The World Language Program at the Medford Public Schools provides students with the necessary tools to become global citizens and learners committed to understanding and appreciating their own culture as well as the culture of others. The program strives to empower students by broadening their perspectives, applying their language and presentational skills to real-life situations and nurturing empathy for others. Furthermore, the program is committed to inspiring all students to find joy in language learning and applying their knowledge to other disciplines. As a result, students will develop the skills to be successful in today’s job market and feel fully competent and well-adjusted in today’s diverse world.
- Understand, interpret, and analyze what is heard, read, or viewed.
- Interact and negotiate meaning in spontaneous signed, spoken, or written conversations.
- Present information, concepts, and ideas,
- Interact appropriately with others in and from another culture.
- Gain cultural competence and understanding.
- Develop insight into the nature of language and culture.
- Connect with other disciplines and acquire information and diverse perspectives.
- Engage and responsibly collaborate with a variety of multilingual communities.
- Develop and employ social and emotional skills,
- Serve and lead in the community.
Guiding Principals 1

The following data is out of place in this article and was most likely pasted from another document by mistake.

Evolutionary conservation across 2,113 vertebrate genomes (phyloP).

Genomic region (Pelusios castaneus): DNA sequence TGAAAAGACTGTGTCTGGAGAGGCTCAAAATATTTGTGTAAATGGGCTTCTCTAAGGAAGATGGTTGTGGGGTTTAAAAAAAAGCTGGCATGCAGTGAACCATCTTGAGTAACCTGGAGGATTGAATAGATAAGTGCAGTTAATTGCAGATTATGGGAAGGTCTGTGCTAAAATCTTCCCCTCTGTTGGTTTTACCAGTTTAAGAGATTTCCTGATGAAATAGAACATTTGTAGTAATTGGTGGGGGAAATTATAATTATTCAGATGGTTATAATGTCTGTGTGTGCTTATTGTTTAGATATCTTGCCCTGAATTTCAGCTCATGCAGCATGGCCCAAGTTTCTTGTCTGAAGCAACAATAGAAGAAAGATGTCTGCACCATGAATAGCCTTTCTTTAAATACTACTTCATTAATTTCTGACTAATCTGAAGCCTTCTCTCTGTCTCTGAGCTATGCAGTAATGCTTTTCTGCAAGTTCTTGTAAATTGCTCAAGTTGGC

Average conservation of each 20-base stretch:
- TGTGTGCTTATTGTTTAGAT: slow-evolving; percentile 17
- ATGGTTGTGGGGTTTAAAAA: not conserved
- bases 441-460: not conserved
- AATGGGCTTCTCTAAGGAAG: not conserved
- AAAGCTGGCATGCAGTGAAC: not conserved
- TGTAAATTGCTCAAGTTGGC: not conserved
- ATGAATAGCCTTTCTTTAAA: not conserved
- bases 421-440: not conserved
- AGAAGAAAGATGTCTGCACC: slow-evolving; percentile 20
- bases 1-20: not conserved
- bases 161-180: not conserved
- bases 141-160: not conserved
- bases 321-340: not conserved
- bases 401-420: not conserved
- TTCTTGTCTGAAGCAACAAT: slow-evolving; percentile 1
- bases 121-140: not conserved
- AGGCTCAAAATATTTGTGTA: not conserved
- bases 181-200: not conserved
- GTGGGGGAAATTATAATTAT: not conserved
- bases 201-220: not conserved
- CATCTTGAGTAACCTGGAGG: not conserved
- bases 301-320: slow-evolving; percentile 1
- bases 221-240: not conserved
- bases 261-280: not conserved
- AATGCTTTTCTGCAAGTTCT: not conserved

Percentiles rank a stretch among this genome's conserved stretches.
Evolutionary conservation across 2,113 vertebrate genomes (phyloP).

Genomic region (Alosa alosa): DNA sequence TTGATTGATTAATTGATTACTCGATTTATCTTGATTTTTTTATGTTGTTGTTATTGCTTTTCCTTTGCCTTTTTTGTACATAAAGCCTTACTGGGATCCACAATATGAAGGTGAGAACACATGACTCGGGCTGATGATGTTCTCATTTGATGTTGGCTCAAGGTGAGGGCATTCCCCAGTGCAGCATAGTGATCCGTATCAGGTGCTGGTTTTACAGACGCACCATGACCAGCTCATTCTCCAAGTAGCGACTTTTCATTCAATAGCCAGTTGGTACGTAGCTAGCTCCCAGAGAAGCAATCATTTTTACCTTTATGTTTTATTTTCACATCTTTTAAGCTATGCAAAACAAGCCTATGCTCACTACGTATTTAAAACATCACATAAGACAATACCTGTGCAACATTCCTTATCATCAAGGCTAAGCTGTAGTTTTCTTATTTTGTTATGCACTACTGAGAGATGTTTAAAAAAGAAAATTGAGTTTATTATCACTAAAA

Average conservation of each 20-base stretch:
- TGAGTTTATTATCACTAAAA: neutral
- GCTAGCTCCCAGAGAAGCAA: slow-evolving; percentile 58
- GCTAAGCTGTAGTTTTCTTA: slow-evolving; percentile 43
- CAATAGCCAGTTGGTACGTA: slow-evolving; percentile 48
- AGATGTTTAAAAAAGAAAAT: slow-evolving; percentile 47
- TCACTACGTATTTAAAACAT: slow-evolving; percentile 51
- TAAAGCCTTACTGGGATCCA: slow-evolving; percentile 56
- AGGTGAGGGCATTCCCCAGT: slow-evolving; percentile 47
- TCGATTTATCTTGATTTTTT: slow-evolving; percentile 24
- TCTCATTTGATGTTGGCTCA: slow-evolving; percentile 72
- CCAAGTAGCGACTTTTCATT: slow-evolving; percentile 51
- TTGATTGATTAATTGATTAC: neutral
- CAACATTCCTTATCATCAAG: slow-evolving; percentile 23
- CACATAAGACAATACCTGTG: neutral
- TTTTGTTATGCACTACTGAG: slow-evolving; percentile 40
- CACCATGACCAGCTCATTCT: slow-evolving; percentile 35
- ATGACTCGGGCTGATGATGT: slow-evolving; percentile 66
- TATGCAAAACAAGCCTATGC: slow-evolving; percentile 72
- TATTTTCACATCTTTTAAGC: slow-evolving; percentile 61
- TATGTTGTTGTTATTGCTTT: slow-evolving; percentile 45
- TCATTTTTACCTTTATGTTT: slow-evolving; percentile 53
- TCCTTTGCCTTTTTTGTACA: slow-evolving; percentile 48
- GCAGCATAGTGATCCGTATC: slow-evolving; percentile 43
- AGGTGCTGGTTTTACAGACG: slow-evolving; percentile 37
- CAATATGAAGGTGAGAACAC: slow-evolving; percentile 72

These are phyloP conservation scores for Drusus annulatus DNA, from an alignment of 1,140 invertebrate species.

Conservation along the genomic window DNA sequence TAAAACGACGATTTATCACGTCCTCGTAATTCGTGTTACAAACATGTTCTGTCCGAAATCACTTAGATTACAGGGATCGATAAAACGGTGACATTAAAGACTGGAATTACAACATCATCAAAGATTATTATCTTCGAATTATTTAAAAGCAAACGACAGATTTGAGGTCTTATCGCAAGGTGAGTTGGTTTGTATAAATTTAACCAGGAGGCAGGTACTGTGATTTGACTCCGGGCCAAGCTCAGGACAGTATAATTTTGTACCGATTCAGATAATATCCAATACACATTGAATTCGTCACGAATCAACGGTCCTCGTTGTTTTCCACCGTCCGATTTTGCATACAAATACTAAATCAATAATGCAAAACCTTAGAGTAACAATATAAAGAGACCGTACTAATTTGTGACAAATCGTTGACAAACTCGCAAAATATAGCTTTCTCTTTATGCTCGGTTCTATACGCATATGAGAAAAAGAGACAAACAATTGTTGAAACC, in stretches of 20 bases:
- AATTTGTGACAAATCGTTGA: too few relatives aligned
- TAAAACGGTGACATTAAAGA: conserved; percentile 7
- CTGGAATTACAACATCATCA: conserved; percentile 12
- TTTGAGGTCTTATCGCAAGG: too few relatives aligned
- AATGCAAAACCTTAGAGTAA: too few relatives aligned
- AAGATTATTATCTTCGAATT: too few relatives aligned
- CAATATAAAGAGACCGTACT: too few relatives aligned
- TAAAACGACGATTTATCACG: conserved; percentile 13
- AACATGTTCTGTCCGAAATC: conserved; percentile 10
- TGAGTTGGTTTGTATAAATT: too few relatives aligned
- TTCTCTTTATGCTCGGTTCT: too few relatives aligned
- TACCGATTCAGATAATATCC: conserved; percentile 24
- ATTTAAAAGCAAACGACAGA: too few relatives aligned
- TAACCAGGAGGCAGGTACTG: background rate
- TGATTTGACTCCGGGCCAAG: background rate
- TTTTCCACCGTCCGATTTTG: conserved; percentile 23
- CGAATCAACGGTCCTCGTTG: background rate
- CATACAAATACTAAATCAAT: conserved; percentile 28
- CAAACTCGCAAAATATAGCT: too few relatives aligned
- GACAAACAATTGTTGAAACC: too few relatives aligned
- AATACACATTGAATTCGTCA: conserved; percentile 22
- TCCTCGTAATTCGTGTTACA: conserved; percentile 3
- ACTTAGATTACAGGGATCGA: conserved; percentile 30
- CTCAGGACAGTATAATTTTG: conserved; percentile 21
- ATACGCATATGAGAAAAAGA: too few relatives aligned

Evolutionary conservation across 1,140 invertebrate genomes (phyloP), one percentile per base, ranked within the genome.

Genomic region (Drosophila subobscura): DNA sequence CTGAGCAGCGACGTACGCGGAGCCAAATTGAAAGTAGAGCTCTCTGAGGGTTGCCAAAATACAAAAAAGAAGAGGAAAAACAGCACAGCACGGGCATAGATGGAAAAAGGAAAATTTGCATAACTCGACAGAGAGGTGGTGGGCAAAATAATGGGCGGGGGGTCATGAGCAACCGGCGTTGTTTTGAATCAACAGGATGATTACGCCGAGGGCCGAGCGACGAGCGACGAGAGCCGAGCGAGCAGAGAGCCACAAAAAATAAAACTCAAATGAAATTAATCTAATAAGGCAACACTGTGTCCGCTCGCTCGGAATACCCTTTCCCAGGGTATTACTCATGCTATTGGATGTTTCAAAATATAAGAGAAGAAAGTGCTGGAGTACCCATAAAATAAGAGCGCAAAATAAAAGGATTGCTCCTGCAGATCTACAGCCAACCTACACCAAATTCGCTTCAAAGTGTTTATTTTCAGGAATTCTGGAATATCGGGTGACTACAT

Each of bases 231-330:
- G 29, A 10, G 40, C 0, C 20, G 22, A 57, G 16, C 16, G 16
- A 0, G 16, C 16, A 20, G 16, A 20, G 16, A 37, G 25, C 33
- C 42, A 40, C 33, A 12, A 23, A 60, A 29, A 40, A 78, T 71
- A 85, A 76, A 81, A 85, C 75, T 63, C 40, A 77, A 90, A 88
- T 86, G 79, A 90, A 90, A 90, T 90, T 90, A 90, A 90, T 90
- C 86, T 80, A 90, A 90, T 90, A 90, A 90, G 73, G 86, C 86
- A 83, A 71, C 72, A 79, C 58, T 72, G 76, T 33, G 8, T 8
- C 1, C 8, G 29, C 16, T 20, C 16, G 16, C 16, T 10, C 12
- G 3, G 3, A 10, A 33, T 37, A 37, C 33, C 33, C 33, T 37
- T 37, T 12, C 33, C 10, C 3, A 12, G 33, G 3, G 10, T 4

Guiding Principals 2
Guiding Principals 3
Guiding Principals 4
Guiding Principals 5
Guiding Principals 6
Guiding Principals 7
Guiding Principals 8
Guiding Principals 9
Guiding Principals 10
Acquisition and Progression of Skills
The 2021 Standards for World Language Practice describe the processes and skills students acquire as speakers/signers of world languages throughout the elementary, middle, and high school years to proficiently navigate a linguistically and culturally diverse world. Five of these practices - communications, cultures, comparisons, connections, and communities - appear explicitly in the content standards. The two final practices - social-emotional well-being and social justice - are implicit and woven through all the standards.
These practices are based on the standards presented in the 2015 World-Readiness Standards for Learning Languages, the 2017 CASEL Social and Emotional Learning Competencies, and research into the interconnectedness of language acquisition and social justice. The domains listed below are grouped by the role they fulfill in allowing students to demonstrate proficiency in the language.
The communication practices - speaks to how students communicate in languages other than English.
The linguistic cultures practices describe what students must know about various cultures to effectively communicate.
The connections, communities, social emotional, and social justice practices - expresses why students communicate in languages other than English. The practices, by necessity, appear simultaneously as students acquire language. The practices from the individual domains do not develop in isolation from one another. Students should develop them concurrently, and not focus upon one to the exclusion of the others
- French I CP, Italian I CP, Spanish I CP
- French II CP, Italian II CP, Spanish II CP
- French II Honors, Italian II Honors, Spanish II Honors
- French III CP, Italian III CP, Spanish III CP
- French III Honors, Italian III Honors, Spanish III Honors
- French IV CP, Italian IV CP, Spanish IV CP
- French IV Honors, Italian IV Honors, Spanish IV Honors
- French V CP, Italian V CP, and Spanish V CP
- French V Honors, Italian V Honors, Spanish V Honors
- Advanced Placement (AP) French/Italian/Spanish Language